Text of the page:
Meals and Backcountry Hygiene

Adventure Treks is an outdoor adventure camp, meaning we spend most of our time playing in the woods. However, even though we camp in tents every night and cook over backcountry stoves, we still maintain good hygienic habits and eat GREAT food throughout the entire trip—no matter where we are!

Meals at Adventure Treks

One of our parents’ and students’ most frequently asked questions pertains to meals at Adventure Treks. Fear not: We eat well, and we eat often; no freeze-dried packets here! We can cook almost anything you might prepare at home with our backcountry stoves (unless it requires an oven or microwave). One of our instructors is the dedicated “food person” on each trip, meaning he/she is in charge of menu-planning, portion sizes and quantities, shopping, etc.

We buy many non-perishable items (like rice and pasta and snacks) before each trip starts, and we restock “freshies” (fruits, meats, veggies) at grocery stores every few days. When we’re staying in established campgrounds and have access to coolers, we’ll always include fresh food. We’re slightly more limited in the backcountry, but we still add veggies, proteins, spices, and condiments and make every meal super tasty.

We include protein in every meal, we have fresh fruits and vegetables whenever possible, and we always have “seconds” (and often thirds) for our hungriest students. Meals are served buffet-style, and meats are cooked separately from carbs and starches, which are cooked separately from vegetables; condiments are always served on the side. While we all sit in a circle and eat the same food, students are able to “choose their own adventure” when going through the buffet line.

At every meal, we cook additional portions, which we call “seconds.” When everyone has finished their first helping of food, we’ll ask the group who’s ready for seconds. Any student who’s still hungry will go back through the meal line, and we’ll divy out another helping.

We can easily accommodate vegetarians and many food allergies, including peanuts, tree nuts, soy, dairy, sesame, and gluten. And we always have a wide variety of snacks available throughout the day.

Example breakfasts:
  • Cereal, milk (including dairy-free alternatives), yogurt, and fresh fruit
  • French toast
  • Breakfast sandwiches (English muffins, eggs, bacon or sausage and veggie patties, cheese, and spinach)
  • Breakfast burritos (tortillas, eggs, salsa, veggies, beans, cheese) and hash browns
  • Bagels and cream cheese
  • Oatmeal and granola, dried fruit, nuts, and brown sugar
  • Muffins and fresh fruit
  • Breakfast couscous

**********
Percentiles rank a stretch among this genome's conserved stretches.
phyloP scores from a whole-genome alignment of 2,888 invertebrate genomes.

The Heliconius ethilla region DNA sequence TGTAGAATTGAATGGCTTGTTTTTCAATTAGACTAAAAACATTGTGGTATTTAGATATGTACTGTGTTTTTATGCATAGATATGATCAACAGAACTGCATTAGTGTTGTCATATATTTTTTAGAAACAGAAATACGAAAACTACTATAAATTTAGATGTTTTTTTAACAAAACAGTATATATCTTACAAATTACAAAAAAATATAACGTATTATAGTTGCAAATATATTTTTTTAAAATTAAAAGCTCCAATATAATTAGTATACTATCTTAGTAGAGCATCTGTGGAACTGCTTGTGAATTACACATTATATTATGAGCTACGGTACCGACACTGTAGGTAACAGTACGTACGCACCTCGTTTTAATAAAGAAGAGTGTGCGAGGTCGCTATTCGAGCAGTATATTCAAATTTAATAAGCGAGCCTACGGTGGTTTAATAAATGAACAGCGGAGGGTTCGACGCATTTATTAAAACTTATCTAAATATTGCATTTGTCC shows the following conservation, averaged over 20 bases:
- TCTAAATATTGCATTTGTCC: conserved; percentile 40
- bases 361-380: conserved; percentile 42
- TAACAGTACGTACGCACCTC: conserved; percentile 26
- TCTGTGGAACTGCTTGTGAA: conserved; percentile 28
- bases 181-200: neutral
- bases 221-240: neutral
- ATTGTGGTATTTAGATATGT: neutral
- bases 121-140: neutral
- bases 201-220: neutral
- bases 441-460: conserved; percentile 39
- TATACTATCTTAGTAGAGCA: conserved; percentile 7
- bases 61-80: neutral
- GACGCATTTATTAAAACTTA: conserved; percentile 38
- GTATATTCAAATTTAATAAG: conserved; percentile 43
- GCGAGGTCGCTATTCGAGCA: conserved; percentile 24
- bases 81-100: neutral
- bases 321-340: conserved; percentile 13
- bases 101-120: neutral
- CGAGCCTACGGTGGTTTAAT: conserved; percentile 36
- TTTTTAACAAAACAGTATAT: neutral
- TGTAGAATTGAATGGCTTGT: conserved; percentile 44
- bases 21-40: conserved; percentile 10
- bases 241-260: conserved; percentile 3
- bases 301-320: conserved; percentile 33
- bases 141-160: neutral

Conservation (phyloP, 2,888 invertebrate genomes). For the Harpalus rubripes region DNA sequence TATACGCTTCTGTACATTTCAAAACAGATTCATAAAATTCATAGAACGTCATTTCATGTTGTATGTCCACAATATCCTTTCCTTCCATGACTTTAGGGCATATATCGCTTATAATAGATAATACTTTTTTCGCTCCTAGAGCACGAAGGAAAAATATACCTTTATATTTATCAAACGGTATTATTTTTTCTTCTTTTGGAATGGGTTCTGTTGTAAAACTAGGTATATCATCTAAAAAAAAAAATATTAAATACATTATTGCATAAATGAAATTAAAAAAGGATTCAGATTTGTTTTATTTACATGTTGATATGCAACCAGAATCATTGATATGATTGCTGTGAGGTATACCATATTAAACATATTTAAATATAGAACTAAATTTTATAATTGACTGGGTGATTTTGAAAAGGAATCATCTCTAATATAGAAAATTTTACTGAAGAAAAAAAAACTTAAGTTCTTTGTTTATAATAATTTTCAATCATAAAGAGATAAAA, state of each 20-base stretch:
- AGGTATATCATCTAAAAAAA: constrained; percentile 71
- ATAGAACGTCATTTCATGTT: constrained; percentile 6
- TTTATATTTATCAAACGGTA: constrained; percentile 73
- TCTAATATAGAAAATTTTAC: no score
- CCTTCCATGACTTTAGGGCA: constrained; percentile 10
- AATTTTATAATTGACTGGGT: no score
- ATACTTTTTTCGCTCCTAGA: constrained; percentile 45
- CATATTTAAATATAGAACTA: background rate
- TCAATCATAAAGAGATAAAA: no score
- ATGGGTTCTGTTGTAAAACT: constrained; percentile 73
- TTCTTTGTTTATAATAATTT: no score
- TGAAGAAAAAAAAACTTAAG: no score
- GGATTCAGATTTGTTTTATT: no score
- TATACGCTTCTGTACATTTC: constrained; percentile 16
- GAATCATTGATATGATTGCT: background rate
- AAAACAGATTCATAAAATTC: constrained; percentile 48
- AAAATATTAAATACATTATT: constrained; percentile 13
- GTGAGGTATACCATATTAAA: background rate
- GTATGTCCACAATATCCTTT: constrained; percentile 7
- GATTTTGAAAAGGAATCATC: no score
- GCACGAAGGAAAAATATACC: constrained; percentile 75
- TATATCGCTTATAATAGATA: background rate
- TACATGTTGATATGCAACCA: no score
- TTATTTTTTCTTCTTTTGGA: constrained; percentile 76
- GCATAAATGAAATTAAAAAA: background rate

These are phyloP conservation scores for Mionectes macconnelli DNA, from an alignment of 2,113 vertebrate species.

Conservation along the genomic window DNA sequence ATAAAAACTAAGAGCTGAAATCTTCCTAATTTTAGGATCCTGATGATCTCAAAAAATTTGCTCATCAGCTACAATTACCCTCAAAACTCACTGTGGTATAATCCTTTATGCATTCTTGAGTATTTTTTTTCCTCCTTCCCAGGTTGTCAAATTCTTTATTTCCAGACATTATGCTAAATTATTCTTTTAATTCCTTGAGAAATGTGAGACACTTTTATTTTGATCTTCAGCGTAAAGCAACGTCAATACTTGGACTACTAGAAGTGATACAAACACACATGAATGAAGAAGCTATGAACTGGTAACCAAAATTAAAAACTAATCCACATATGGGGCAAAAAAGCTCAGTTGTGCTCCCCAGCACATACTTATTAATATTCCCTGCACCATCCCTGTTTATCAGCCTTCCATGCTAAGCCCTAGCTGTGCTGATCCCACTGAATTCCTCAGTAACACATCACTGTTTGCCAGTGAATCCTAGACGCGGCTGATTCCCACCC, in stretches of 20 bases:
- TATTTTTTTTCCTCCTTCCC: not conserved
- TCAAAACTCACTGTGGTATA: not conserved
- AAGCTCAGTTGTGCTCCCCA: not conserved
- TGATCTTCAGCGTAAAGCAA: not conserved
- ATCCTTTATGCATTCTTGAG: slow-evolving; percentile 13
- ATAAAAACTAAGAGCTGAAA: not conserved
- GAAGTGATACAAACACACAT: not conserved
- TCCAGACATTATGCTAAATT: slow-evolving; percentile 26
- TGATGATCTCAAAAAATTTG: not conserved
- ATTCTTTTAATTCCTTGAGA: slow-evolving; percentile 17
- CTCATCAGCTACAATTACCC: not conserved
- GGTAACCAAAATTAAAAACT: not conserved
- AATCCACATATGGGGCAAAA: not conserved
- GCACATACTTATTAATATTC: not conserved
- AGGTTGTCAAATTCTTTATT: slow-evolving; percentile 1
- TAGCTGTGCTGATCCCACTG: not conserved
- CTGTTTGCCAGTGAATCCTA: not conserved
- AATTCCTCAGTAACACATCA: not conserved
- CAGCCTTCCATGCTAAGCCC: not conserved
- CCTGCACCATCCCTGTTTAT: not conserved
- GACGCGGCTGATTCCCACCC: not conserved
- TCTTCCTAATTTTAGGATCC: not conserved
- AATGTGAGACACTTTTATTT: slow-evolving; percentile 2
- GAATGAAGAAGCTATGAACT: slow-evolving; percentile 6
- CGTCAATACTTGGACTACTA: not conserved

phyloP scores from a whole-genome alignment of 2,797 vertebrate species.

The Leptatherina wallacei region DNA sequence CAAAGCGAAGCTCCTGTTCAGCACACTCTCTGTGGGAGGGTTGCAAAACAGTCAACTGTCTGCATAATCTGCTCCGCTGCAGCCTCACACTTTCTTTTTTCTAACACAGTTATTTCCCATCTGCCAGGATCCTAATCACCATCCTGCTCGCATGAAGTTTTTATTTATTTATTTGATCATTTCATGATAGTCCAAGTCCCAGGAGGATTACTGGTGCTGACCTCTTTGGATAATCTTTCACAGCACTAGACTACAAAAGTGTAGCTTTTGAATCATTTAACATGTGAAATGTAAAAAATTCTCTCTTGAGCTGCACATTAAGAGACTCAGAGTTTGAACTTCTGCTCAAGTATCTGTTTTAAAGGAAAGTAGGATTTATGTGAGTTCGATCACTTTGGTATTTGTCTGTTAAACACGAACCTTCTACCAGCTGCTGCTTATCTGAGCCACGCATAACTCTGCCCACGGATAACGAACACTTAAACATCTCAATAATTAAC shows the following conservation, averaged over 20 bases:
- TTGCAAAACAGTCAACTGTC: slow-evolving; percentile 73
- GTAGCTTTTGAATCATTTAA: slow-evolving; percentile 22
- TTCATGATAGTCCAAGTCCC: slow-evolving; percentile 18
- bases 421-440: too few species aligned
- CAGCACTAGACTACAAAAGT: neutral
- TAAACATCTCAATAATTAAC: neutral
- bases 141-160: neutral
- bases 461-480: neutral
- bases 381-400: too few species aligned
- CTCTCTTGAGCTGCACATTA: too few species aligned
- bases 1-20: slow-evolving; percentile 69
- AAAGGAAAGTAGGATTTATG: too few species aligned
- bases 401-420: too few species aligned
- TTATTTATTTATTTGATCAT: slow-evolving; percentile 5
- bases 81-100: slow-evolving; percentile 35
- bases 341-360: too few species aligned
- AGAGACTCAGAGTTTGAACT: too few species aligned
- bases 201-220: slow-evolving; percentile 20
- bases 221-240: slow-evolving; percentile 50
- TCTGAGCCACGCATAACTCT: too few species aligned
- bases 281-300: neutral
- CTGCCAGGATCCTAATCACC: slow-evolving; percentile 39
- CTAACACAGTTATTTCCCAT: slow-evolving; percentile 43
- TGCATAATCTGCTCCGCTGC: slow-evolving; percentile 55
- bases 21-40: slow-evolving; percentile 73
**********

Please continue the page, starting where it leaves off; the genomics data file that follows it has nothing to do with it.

Example lunches:
  • Cold-cut and PB&J sandwiches (turkey and ham, hummus, cheese, and veggies)
  • Chicken caesar wraps
  • Summer and veggie sausage pitas with cheese and veggies
  • Chicken salad sandwiches
  • Turkey wraps
  • Pasta salad
  • Asian-style chicken wraps
  • Taco salad
Example dinners:
  • Every trip has our traditional “Yahoo!” dinner on night one, which includes chicken, steak, potatoes, veggie burgers, and fruit salad (so named because we are SO EXCITED that our students have arrived!)
  • Pizza
  • Veggie and chicken/tofu stir fry
  • Jambalaya
  • Mac and cheese with veggies
  • Pesto pasta
  • Burritos, tacos, or quesadillas
  • Orzo with chicken and veggies
  • Thai curry
  • Spaghetti
  • Hamburgers and hot dogs (with vegetarian dogs and pattie)
  • Gado gado
Example snacks:
  • Fresh fruits like grapes, apples, or oranges
  • Peanut butter pretzels
  • Goldfish or Cheez-Its
  • Granola bars
  • Trail mix
  • Dried fruit
  • Carrots and celery with hummus
  • Chips and salsa
  • String cheese
  • Beef jerky
Example desserts
  • Fruit salad with pineapple, watermelon, grapes, and berries
  • Berries and cream
  • Cookies
  • Skittles, Snickers, M&Ms, or Oreos
  • Ice cream sandwiches or popsicles
  • “Worms in dirt” (chocolate pudding, crushed Oreos, gummy worms)
  • Cake to celebrate birthdays

See a few of our front and backcountry recipes here

Backcountry hygiene

We know one of our students’ biggest concerns is how they’ll stay clean without showering. The great news is, it’s surprisingly easy! You’ll get to shower about once a week at Adventure Treks, and we’ll teach you everything you need to know to maintain your hygiene when we’re out in the woods, including how to use the bathroom when there are no toilets around. We’ll also do laundry once or twice throughout each trip; pay attention to the quantity of each item on your packing list, as that will ensure you have enough clean clothes to get you through laundry day. We plan our showers for when they’re most needed, like after our backpacking sections.

The first thing to know is that if you’re stinky, that means everyone else is stinky, too. When you’re outdoors and away from your normal routine, you realize you can still have a ton of fun even if it’s been a few days since you’ve washed your hair. Each trip’s packing list has a comprehensive and detailed section on toiletries, and we encourage students to bring travel wipes to help them stay clean between showers.

Most of our trips spend a lot of time near water, whether it’s an alpine lake, a freshwater pond next to the Pacific Ocean, or a meandering river. This means we get to splash around and rinse off in fresh water almost every day. Regardless of our location, we will always have hand sanitizer, soap, and water on-hand, as students will wash their hands before and after every meal and after each trip to the bathroom.

Find more information on backcountry hygiene here